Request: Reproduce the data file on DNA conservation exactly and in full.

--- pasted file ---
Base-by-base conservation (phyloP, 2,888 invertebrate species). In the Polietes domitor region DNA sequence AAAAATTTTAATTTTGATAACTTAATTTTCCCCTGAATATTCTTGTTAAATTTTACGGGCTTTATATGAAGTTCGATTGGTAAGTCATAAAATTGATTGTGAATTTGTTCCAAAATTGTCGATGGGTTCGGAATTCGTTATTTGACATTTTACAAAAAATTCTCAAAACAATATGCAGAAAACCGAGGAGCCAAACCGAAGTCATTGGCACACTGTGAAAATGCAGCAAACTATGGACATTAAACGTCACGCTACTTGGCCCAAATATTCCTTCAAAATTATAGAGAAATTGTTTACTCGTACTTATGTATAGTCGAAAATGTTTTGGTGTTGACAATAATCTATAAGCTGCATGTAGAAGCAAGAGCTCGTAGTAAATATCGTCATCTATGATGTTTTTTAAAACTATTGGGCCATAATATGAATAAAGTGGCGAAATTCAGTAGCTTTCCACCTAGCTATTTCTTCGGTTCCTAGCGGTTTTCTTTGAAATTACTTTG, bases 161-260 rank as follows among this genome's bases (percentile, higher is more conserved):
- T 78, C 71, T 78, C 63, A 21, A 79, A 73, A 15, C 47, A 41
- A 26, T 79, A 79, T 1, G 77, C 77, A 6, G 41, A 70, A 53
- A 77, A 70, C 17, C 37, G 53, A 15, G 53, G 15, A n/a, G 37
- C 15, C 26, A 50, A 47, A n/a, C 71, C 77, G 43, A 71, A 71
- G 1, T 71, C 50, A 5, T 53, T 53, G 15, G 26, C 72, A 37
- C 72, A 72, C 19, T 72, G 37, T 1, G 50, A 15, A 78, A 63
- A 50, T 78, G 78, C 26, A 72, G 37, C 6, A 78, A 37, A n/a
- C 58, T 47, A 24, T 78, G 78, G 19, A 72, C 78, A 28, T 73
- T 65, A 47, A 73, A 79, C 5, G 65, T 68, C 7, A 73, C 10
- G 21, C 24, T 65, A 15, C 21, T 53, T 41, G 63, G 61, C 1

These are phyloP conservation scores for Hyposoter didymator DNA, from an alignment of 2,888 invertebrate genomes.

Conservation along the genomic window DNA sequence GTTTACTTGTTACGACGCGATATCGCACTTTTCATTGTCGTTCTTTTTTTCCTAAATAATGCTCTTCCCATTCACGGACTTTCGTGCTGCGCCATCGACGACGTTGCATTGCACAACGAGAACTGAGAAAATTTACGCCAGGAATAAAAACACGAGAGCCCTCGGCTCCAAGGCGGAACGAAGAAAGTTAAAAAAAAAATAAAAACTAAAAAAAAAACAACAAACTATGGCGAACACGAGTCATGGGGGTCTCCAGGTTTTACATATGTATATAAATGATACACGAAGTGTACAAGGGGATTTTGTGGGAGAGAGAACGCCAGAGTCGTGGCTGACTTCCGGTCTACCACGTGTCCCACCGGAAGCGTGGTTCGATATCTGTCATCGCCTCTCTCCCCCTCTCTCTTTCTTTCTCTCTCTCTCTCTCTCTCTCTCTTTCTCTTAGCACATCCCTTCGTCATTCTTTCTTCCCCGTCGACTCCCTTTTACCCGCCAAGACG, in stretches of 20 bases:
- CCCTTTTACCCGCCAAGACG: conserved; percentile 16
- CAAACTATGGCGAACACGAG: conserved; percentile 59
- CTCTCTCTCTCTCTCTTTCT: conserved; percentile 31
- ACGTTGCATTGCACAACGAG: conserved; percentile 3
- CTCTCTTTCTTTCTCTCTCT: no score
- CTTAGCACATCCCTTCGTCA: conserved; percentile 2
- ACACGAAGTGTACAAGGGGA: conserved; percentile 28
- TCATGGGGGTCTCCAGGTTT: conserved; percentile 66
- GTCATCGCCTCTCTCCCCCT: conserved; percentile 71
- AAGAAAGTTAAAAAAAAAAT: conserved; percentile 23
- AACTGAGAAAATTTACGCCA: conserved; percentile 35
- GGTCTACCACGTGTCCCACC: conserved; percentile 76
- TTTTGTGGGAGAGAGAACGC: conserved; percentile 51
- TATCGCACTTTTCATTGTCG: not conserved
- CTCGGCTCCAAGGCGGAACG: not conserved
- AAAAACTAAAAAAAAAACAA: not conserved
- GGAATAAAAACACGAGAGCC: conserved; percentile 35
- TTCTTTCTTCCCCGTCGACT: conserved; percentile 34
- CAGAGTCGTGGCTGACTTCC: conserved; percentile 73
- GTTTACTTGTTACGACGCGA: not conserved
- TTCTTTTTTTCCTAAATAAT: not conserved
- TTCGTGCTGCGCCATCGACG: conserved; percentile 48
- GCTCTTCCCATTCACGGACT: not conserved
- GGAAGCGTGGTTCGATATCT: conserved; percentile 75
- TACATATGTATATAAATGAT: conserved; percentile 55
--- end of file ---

Base-by-base conservation (phyloP, 2,888 invertebrate species). In the Polietes domitor region DNA sequence AAAAATTTTAATTTTGATAACTTAATTTTCCCCTGAATATTCTTGTTAAATTTTACGGGCTTTATATGAAGTTCGATTGGTAAGTCATAAAATTGATTGTGAATTTGTTCCAAAATTGTCGATGGGTTCGGAATTCGTTATTTGACATTTTACAAAAAATTCTCAAAACAATATGCAGAAAACCGAGGAGCCAAACCGAAGTCATTGGCACACTGTGAAAATGCAGCAAACTATGGACATTAAACGTCACGCTACTTGGCCCAAATATTCCTTCAAAATTATAGAGAAATTGTTTACTCGTACTTATGTATAGTCGAAAATGTTTTGGTGTTGACAATAATCTATAAGCTGCATGTAGAAGCAAGAGCTCGTAGTAAATATCGTCATCTATGATGTTTTTTAAAACTATTGGGCCATAATATGAATAAAGTGGCGAAATTCAGTAGCTTTCCACCTAGCTATTTCTTCGGTTCCTAGCGGTTTTCTTTGAAATTACTTTG, bases 161-260 rank as follows among this genome's bases (percentile, higher is more conserved):
- T 78, C 71, T 78, C 63, A 21, A 79, A 73, A 15, C 47, A 41
- A 26, T 79, A 79, T 1, G 77, C 77, A 6, G 41, A 70, A 53
- A 77, A 70, C 17, C 37, G 53, A 15, G 53, G 15, A n/a, G 37
- C 15, C 26, A 50, A 47, A n/a, C 71, C 77, G 43, A 71, A 71
- G 1, T 71, C 50, A 5, T 53, T 53, G 15, G 26, C 72, A 37
- C 72, A 72, C 19, T 72, G 37, T 1, G 50, A 15, A 78, A 63
- A 50, T 78, G 78, C 26, A 72, G 37, C 6, A 78, A 37, A n/a
- C 58, T 47, A 24, T 78, G 78, G 19, A 72, C 78, A 28, T 73
- T 65, A 47, A 73, A 79, C 5, G 65, T 68, C 7, A 73, C 10
- G 21, C 24, T 65, A 15, C 21, T 53, T 41, G 63, G 61, C 1

These are phyloP conservation scores for Hyposoter didymator DNA, from an alignment of 2,888 invertebrate genomes.

Conservation along the genomic window DNA sequence GTTTACTTGTTACGACGCGATATCGCACTTTTCATTGTCGTTCTTTTTTTCCTAAATAATGCTCTTCCCATTCACGGACTTTCGTGCTGCGCCATCGACGACGTTGCATTGCACAACGAGAACTGAGAAAATTTACGCCAGGAATAAAAACACGAGAGCCCTCGGCTCCAAGGCGGAACGAAGAAAGTTAAAAAAAAAATAAAAACTAAAAAAAAAACAACAAACTATGGCGAACACGAGTCATGGGGGTCTCCAGGTTTTACATATGTATATAAATGATACACGAAGTGTACAAGGGGATTTTGTGGGAGAGAGAACGCCAGAGTCGTGGCTGACTTCCGGTCTACCACGTGTCCCACCGGAAGCGTGGTTCGATATCTGTCATCGCCTCTCTCCCCCTCTCTCTTTCTTTCTCTCTCTCTCTCTCTCTCTCTCTTTCTCTTAGCACATCCCTTCGTCATTCTTTCTTCCCCGTCGACTCCCTTTTACCCGCCAAGACG, in stretches of 20 bases:
- CCCTTTTACCCGCCAAGACG: conserved; percentile 16
- CAAACTATGGCGAACACGAG: conserved; percentile 59
- CTCTCTCTCTCTCTCTTTCT: conserved; percentile 31
- ACGTTGCATTGCACAACGAG: conserved; percentile 3
- CTCTCTTTCTTTCTCTCTCT: no score
- CTTAGCACATCCCTTCGTCA: conserved; percentile 2
- ACACGAAGTGTACAAGGGGA: conserved; percentile 28
- TCATGGGGGTCTCCAGGTTT: conserved; percentile 66
- GTCATCGCCTCTCTCCCCCT: conserved; percentile 71
- AAGAAAGTTAAAAAAAAAAT: conserved; percentile 23
- AACTGAGAAAATTTACGCCA: conserved; percentile 35
- GGTCTACCACGTGTCCCACC: conserved; percentile 76
- TTTTGTGGGAGAGAGAACGC: conserved; percentile 51
- TATCGCACTTTTCATTGTCG: not conserved
- CTCGGCTCCAAGGCGGAACG: not conserved
- AAAAACTAAAAAAAAAACAA: not conserved
- GGAATAAAAACACGAGAGCC: conserved; percentile 35
- TTCTTTCTTCCCCGTCGACT: conserved; percentile 34
- CAGAGTCGTGGCTGACTTCC: conserved; percentile 73
- GTTTACTTGTTACGACGCGA: not conserved
- TTCTTTTTTTCCTAAATAAT: not conserved
- TTCGTGCTGCGCCATCGACG: conserved; percentile 48
- GCTCTTCCCATTCACGGACT: not conserved
- GGAAGCGTGGTTCGATATCT: conserved; percentile 75
- TACATATGTATATAAATGAT: conserved; percentile 55